AI chatbots can also answer students’ questions and provide support outside of class time. By automating these tasks, AI can free teachers to focus on more high-level tasks, such as lesson planning and one-on-one instruction.
The good, the bad, and the ugly of AI in education
For better or worse, AI in the classroom could have many far-reaching consequences, many of which are not likely foreseeable at this point. What we can say, however, is that there will be widespread impacts.
While speaking with Matthew McCullough, an assistant superintendent in Michigan schools, he described how many of his teachers and administrators reacted to the ChatGPT AI:
“Initially, they were very excited about what it could do. They were seeing how it could answer questions and generate content, and then they started to see how students might use it, and they started to get a little concerned.”
The way McCullough sees it, however, this is just another challenge to which our educators will rise:
“AI still makes mistakes, and students, as well as teachers, can probably spot a lot of AI-created content, especially if teachers are creating assignments that have customized rubrics and metrics that would require more human thought and application… We need to shift away from simply recalling knowledge and creating assignments and assessments that require students to use the knowledge they have and apply it to solve problems. Tech like this really just enables kids to more readily access and regurgitate information, which, if we are teaching correctly and assessing those higher-order skills like synthesizing information, making meaning, communicating it effectively, and applying it to problems, then we really shouldn’t have problems. ”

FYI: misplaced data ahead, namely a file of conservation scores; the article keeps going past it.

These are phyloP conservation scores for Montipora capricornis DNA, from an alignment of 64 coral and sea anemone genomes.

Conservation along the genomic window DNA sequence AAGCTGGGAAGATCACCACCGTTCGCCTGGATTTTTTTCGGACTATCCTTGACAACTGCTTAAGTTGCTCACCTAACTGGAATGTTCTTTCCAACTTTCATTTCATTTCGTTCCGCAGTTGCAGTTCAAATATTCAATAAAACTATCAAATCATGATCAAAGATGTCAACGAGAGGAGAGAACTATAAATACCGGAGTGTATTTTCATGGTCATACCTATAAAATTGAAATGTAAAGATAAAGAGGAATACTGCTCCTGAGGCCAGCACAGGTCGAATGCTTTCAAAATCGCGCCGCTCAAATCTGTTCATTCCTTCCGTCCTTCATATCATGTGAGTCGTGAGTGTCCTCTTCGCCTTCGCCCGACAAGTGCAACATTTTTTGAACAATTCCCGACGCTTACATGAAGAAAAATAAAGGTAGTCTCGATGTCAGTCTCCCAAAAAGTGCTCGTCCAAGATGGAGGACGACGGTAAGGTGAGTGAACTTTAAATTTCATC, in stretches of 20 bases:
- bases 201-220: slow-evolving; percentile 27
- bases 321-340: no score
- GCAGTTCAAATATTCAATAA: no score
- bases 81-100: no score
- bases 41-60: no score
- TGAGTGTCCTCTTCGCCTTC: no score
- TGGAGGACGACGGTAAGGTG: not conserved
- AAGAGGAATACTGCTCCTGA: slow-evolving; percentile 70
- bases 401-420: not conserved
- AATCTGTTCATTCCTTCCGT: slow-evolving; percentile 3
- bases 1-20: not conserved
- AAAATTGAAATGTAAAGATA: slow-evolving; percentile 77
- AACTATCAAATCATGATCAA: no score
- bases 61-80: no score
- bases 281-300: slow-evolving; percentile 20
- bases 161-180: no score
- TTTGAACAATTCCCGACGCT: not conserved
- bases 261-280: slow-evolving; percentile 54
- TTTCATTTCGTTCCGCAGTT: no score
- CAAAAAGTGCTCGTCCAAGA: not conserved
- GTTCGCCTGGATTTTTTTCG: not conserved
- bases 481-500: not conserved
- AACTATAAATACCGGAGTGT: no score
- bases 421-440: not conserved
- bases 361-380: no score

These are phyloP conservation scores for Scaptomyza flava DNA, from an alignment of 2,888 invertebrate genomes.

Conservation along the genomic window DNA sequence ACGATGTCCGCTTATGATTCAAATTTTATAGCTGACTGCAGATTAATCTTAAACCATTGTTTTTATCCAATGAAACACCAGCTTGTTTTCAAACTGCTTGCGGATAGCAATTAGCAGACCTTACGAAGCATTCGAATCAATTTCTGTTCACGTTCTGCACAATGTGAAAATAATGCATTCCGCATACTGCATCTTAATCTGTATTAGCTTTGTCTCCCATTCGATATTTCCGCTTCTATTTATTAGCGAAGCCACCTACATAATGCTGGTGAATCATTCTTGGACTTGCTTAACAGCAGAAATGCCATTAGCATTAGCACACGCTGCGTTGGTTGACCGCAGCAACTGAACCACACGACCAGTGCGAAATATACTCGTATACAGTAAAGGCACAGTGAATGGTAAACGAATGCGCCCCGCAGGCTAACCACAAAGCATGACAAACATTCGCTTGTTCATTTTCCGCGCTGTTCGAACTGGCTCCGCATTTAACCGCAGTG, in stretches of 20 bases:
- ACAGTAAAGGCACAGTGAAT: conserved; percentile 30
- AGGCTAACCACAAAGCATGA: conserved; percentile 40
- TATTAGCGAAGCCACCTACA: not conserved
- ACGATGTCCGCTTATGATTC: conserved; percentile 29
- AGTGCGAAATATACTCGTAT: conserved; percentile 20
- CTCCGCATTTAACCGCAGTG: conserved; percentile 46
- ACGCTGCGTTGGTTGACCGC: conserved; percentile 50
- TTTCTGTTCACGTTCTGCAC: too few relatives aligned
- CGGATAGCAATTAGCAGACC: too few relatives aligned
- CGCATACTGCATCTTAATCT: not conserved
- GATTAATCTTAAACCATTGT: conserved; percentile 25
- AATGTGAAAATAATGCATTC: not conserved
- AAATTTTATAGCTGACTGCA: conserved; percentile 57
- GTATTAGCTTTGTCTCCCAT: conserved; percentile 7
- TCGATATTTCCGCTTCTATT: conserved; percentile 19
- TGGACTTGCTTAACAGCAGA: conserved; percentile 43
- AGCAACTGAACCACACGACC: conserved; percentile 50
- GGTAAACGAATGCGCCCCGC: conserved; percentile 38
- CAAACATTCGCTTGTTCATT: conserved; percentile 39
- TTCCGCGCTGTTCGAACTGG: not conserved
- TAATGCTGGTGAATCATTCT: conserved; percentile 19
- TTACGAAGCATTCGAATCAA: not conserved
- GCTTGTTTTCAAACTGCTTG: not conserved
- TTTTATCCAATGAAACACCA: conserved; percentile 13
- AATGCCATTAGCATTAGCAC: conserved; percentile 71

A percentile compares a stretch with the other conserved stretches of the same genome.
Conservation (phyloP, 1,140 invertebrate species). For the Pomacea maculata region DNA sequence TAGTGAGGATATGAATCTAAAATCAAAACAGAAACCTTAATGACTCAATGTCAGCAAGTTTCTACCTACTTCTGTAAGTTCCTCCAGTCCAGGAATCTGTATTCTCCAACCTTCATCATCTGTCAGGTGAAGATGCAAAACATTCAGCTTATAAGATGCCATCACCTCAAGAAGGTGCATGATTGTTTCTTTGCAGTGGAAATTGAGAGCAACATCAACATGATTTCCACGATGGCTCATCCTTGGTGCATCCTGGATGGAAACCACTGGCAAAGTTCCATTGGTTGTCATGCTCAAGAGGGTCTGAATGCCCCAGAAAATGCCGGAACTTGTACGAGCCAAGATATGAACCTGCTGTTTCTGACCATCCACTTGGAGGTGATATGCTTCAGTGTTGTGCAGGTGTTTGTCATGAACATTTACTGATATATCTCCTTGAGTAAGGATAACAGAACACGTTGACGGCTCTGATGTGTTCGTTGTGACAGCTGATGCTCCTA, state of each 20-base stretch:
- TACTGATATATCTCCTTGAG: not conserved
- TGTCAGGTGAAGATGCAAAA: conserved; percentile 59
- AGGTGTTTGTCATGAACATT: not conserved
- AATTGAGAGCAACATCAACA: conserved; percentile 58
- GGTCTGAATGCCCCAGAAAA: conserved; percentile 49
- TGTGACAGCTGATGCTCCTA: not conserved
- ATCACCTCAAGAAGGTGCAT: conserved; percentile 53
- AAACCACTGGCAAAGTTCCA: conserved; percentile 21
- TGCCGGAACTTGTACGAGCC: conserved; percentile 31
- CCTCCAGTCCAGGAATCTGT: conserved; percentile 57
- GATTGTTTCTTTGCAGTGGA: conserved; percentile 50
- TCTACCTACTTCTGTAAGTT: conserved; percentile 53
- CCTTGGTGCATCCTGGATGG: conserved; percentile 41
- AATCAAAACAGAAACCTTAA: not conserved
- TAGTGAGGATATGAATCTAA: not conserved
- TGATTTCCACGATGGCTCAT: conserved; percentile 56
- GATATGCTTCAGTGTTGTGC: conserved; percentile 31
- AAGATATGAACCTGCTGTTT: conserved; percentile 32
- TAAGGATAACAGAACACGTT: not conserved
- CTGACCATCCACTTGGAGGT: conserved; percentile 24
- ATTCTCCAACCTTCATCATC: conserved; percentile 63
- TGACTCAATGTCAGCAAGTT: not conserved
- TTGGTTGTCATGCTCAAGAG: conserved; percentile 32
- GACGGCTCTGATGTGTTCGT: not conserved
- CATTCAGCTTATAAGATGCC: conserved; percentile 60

Others tend to agree with Matthew. In an article about how AI may influence composition and writing, Greg Toppo posits that while this technology can and probably will be used for ill-gotten gains by students, it is not a simple, one-click fix for the high school essay.
Many school districts and institutions of higher learning have also recently taken steps to ban the usage of AI-generated content. Further, inventive programmers have already stepped up to the challenge to create tools to help detect plagiarism and AI-generated content.
Even the International Conference on Machine Learning (ICML) has banned the usage of AI for the publishing of academic papers (although it can still be used as part of a study’s experimental analysis, data sources, or as a polishing and editing tool to a human-written manuscript).
This technology is not going to simply disappear, and methods of academic dishonesty will always exist. So the real question is: How do we use its abilities for good?
The following infographic overviews 20 tips for using ChatGPT in the classroom from Matt Miller, an innovator in the edtech space and founder of Ditch That Textbook:
A helpful tool but no substitute for human thought
There are so many exciting developments in the field of AI. As educators, it’s our responsibility to adapt by learning how to leverage these tools to improve our teaching and help our students succeed in an increasingly AI-reliant world.
One thing is for certain: AI may be a powerful tool with many useful applications in learning, but we still ought to leave the thinking to the humans.
*Note: This article was written with assistance from ChatGPT*
Keep reading: How will artificial intelligence change education? Let’s ask an AI to find out…